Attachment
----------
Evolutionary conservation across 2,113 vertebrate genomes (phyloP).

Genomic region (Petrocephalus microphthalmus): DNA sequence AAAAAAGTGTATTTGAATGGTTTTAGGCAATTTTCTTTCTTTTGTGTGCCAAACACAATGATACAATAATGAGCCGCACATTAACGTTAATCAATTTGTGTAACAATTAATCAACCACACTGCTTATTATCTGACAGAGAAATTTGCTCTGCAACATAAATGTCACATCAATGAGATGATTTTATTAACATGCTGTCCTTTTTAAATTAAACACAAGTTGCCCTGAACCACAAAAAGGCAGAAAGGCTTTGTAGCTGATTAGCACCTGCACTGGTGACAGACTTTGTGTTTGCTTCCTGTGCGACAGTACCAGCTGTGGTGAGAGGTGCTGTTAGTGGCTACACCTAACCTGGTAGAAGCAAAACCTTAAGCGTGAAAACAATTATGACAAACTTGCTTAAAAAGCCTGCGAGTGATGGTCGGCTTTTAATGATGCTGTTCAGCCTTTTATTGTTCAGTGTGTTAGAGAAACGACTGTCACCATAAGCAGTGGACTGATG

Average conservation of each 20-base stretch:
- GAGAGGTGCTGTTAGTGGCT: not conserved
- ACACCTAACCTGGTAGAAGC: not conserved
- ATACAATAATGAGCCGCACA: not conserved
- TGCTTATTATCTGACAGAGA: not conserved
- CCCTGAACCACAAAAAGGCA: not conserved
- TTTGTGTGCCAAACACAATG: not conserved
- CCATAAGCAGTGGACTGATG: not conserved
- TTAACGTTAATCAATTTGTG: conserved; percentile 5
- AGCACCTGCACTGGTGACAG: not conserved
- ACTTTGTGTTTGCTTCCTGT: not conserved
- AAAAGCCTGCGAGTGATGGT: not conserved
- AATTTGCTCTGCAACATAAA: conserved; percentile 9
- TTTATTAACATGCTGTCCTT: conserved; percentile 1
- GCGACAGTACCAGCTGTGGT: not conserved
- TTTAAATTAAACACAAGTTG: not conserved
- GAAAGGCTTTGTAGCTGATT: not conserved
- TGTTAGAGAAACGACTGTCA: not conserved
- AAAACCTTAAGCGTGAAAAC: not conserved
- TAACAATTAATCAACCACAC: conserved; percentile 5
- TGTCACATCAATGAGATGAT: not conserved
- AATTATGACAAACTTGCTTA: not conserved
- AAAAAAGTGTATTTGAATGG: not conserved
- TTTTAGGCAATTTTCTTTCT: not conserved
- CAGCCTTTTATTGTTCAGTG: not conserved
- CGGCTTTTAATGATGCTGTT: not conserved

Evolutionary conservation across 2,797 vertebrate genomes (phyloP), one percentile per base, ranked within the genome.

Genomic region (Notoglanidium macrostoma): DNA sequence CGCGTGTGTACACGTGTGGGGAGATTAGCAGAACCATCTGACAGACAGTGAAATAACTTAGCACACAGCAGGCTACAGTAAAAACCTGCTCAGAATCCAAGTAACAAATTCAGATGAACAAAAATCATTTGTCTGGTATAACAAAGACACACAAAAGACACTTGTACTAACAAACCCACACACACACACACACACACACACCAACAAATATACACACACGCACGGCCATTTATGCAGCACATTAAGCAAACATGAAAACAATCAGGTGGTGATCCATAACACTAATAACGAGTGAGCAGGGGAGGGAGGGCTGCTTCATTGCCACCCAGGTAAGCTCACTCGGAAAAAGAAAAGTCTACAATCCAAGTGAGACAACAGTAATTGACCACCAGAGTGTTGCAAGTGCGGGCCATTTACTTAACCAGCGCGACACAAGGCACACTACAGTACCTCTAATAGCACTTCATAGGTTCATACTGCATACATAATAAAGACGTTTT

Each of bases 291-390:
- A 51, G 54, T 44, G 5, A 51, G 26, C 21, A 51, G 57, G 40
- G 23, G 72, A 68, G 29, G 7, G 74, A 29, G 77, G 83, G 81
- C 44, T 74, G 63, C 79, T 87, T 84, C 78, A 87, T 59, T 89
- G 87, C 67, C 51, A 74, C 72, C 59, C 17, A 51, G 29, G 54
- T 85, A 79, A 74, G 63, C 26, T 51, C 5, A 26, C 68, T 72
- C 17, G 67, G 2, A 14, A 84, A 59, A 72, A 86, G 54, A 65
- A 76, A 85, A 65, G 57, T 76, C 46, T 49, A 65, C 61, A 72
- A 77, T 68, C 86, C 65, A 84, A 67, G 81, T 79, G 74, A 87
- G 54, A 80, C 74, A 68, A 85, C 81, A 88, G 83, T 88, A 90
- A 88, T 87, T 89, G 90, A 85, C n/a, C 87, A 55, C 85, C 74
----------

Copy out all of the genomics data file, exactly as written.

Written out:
Evolutionary conservation across 2,113 vertebrate genomes (phyloP).

Genomic region (Petrocephalus microphthalmus): DNA sequence AAAAAAGTGTATTTGAATGGTTTTAGGCAATTTTCTTTCTTTTGTGTGCCAAACACAATGATACAATAATGAGCCGCACATTAACGTTAATCAATTTGTGTAACAATTAATCAACCACACTGCTTATTATCTGACAGAGAAATTTGCTCTGCAACATAAATGTCACATCAATGAGATGATTTTATTAACATGCTGTCCTTTTTAAATTAAACACAAGTTGCCCTGAACCACAAAAAGGCAGAAAGGCTTTGTAGCTGATTAGCACCTGCACTGGTGACAGACTTTGTGTTTGCTTCCTGTGCGACAGTACCAGCTGTGGTGAGAGGTGCTGTTAGTGGCTACACCTAACCTGGTAGAAGCAAAACCTTAAGCGTGAAAACAATTATGACAAACTTGCTTAAAAAGCCTGCGAGTGATGGTCGGCTTTTAATGATGCTGTTCAGCCTTTTATTGTTCAGTGTGTTAGAGAAACGACTGTCACCATAAGCAGTGGACTGATG

Average conservation of each 20-base stretch:
- GAGAGGTGCTGTTAGTGGCT: not conserved
- ACACCTAACCTGGTAGAAGC: not conserved
- ATACAATAATGAGCCGCACA: not conserved
- TGCTTATTATCTGACAGAGA: not conserved
- CCCTGAACCACAAAAAGGCA: not conserved
- TTTGTGTGCCAAACACAATG: not conserved
- CCATAAGCAGTGGACTGATG: not conserved
- TTAACGTTAATCAATTTGTG: conserved; percentile 5
- AGCACCTGCACTGGTGACAG: not conserved
- ACTTTGTGTTTGCTTCCTGT: not conserved
- AAAAGCCTGCGAGTGATGGT: not conserved
- AATTTGCTCTGCAACATAAA: conserved; percentile 9
- TTTATTAACATGCTGTCCTT: conserved; percentile 1
- GCGACAGTACCAGCTGTGGT: not conserved
- TTTAAATTAAACACAAGTTG: not conserved
- GAAAGGCTTTGTAGCTGATT: not conserved
- TGTTAGAGAAACGACTGTCA: not conserved
- AAAACCTTAAGCGTGAAAAC: not conserved
- TAACAATTAATCAACCACAC: conserved; percentile 5
- TGTCACATCAATGAGATGAT: not conserved
- AATTATGACAAACTTGCTTA: not conserved
- AAAAAAGTGTATTTGAATGG: not conserved
- TTTTAGGCAATTTTCTTTCT: not conserved
- CAGCCTTTTATTGTTCAGTG: not conserved
- CGGCTTTTAATGATGCTGTT: not conserved

Evolutionary conservation across 2,797 vertebrate genomes (phyloP), one percentile per base, ranked within the genome.

Genomic region (Notoglanidium macrostoma): DNA sequence CGCGTGTGTACACGTGTGGGGAGATTAGCAGAACCATCTGACAGACAGTGAAATAACTTAGCACACAGCAGGCTACAGTAAAAACCTGCTCAGAATCCAAGTAACAAATTCAGATGAACAAAAATCATTTGTCTGGTATAACAAAGACACACAAAAGACACTTGTACTAACAAACCCACACACACACACACACACACACACCAACAAATATACACACACGCACGGCCATTTATGCAGCACATTAAGCAAACATGAAAACAATCAGGTGGTGATCCATAACACTAATAACGAGTGAGCAGGGGAGGGAGGGCTGCTTCATTGCCACCCAGGTAAGCTCACTCGGAAAAAGAAAAGTCTACAATCCAAGTGAGACAACAGTAATTGACCACCAGAGTGTTGCAAGTGCGGGCCATTTACTTAACCAGCGCGACACAAGGCACACTACAGTACCTCTAATAGCACTTCATAGGTTCATACTGCATACATAATAAAGACGTTTT

Each of bases 291-390:
- A 51, G 54, T 44, G 5, A 51, G 26, C 21, A 51, G 57, G 40
- G 23, G 72, A 68, G 29, G 7, G 74, A 29, G 77, G 83, G 81
- C 44, T 74, G 63, C 79, T 87, T 84, C 78, A 87, T 59, T 89
- G 87, C 67, C 51, A 74, C 72, C 59, C 17, A 51, G 29, G 54
- T 85, A 79, A 74, G 63, C 26, T 51, C 5, A 26, C 68, T 72
- C 17, G 67, G 2, A 14, A 84, A 59, A 72, A 86, G 54, A 65
- A 76, A 85, A 65, G 57, T 76, C 46, T 49, A 65, C 61, A 72
- A 77, T 68, C 86, C 65, A 84, A 67, G 81, T 79, G 74, A 87
- G 54, A 80, C 74, A 68, A 85, C 81, A 88, G 83, T 88, A 90
- A 88, T 87, T 89, G 90, A 85, C n/a, C 87, A 55, C 85, C 74